The measles outbreak from Chilliwack has hit Burnaby at the BCIT campus, the Fraser Health Authority has confirmed.
An infected student was at the local BCIT campus on March 6 and 7, which is related to the original outbreak in Chilliwack. Fraser Health is dealing with 80 to 100 cases of measles in the Fraser East sector, such as Agassiz, Hope and Chilliwack.
“The risk to the general BCIT student population is low, as most of the population are in the age group that would have received two doses of measles-containing vaccine,” Nafisa Abdulla, senior consultant of public affairs, told the NOW. “At this point, there has been no significant spread of measles outside of the Fraser Valley East communities.”
If someone has had both vaccines they do not need any further vaccination, she added.
"Measles is a very contagious disease," said Dr. Paul Van Buynder, chief medical health officer with Fraser Health, in a media release. "Those who aren't vaccinated can spread the disease quickly."
Red measles is a severe and contagious illness that spreads quickly through the air when an infected person breathes, coughs or sneezes. The virus can also survive in small droplets in the in the air for several hours.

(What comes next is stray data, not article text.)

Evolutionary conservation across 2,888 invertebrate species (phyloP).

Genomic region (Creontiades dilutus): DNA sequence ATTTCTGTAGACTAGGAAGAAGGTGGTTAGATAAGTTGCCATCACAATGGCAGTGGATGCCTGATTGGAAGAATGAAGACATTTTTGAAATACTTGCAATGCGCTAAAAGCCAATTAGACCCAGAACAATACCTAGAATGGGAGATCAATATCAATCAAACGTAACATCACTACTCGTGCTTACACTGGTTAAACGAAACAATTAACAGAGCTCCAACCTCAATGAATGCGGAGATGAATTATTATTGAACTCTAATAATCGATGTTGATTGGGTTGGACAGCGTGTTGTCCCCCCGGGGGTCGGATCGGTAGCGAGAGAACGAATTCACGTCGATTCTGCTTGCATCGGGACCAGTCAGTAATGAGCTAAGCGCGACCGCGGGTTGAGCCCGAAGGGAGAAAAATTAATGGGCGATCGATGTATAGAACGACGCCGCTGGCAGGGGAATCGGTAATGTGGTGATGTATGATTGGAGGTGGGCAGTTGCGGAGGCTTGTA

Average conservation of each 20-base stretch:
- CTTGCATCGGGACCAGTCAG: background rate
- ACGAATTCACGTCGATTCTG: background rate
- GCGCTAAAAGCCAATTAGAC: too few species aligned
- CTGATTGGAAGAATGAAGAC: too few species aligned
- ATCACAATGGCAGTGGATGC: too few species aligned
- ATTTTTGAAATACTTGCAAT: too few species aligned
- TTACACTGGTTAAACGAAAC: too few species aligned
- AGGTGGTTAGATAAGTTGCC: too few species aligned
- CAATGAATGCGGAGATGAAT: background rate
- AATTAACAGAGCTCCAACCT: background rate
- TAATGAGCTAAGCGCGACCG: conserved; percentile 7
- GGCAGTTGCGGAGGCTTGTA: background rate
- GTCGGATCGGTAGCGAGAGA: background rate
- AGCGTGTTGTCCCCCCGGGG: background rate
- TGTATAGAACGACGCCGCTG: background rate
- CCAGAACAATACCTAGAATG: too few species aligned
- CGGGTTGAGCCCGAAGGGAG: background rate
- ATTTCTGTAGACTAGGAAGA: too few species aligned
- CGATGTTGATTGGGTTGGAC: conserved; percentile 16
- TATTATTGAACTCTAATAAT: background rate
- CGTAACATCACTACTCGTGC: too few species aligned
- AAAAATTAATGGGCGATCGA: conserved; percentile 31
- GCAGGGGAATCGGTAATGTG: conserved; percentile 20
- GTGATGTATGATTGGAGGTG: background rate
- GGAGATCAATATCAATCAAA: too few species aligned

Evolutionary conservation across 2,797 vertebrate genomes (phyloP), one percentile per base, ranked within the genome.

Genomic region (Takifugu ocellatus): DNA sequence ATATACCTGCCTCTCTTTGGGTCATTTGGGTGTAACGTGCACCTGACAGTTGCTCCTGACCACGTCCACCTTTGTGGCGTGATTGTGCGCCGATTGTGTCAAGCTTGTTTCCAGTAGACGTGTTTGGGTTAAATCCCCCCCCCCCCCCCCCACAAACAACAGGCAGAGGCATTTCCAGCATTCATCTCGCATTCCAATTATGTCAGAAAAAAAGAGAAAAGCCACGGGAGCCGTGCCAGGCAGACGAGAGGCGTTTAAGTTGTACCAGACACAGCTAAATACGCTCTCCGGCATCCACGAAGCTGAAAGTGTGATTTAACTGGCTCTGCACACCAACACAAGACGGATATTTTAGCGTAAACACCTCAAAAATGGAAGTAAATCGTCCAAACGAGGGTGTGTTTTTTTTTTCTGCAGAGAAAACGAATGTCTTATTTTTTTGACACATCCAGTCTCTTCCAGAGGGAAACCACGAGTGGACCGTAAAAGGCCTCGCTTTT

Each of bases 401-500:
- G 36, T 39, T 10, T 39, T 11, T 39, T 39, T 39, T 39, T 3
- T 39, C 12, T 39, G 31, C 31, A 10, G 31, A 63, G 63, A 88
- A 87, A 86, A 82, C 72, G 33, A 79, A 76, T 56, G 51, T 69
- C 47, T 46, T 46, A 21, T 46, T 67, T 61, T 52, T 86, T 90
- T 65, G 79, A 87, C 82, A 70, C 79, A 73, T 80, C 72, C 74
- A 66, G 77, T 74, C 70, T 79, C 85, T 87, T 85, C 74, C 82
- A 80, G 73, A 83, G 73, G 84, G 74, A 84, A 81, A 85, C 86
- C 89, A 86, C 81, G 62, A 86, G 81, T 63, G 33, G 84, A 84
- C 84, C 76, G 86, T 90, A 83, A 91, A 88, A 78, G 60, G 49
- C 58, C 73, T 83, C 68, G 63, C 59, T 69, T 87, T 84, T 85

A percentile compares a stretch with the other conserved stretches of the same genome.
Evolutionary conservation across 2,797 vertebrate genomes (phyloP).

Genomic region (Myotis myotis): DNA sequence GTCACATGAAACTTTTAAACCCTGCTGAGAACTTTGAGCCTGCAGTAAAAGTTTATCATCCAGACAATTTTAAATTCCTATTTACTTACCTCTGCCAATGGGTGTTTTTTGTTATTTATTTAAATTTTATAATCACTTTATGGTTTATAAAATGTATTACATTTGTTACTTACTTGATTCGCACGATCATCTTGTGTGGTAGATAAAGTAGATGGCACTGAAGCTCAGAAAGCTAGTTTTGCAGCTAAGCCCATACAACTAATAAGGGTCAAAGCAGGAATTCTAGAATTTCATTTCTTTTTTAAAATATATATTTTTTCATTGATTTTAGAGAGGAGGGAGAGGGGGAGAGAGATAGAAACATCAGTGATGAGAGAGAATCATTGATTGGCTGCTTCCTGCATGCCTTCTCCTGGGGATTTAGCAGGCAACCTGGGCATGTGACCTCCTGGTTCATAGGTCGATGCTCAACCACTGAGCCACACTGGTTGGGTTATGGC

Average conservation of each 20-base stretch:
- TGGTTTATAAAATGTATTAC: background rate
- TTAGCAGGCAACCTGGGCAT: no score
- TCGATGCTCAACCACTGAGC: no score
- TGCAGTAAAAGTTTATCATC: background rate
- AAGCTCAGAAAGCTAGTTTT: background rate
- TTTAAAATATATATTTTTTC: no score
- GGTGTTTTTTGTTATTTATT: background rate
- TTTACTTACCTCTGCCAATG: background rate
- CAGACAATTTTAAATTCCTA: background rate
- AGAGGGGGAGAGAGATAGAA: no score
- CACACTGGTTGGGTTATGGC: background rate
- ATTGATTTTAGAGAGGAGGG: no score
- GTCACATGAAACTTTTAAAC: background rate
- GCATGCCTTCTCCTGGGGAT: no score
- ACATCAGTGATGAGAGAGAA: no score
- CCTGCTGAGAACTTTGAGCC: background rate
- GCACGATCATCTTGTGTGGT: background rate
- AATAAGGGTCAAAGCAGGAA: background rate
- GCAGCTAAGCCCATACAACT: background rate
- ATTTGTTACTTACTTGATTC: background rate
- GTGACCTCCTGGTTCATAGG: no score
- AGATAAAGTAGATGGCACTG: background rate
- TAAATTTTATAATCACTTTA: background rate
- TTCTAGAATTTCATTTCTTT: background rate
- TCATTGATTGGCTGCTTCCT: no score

"If you are showing measles-like symptoms, stay home and call your doctor or 811," Van Buynder said.
Symptoms include fever, cough, runny nose and red and inflamed eyes, which are often sensitive to light. A rash follows this about three to seven days later. It starts on the face and neck, spreads to the chest, arms and legs, and can last at least three days. Spots inside the mouth may form, as well, which look like small grains of sand on a red base.
Fraser Health is working with BCIT to alert students who may have come in contact with the infected student of possible exposure. Students who attended classes in building NE1 on March 6 or 7 can return to school by March 17 if they have had two documented doses of the MMR vaccine, if they are born before 1970 or have had measles in the past, according to the release.
The best protection against measles is two doses of the vaccine, which are available to the public through pharmacies, doctors or walk-in clinics.
The Fraser Health Authority is asking people with the symptoms to stay home, but those who are seriously ill are asked to contact their doctor, public health unit, or emergency department prior to arriving in order to prevent the spread.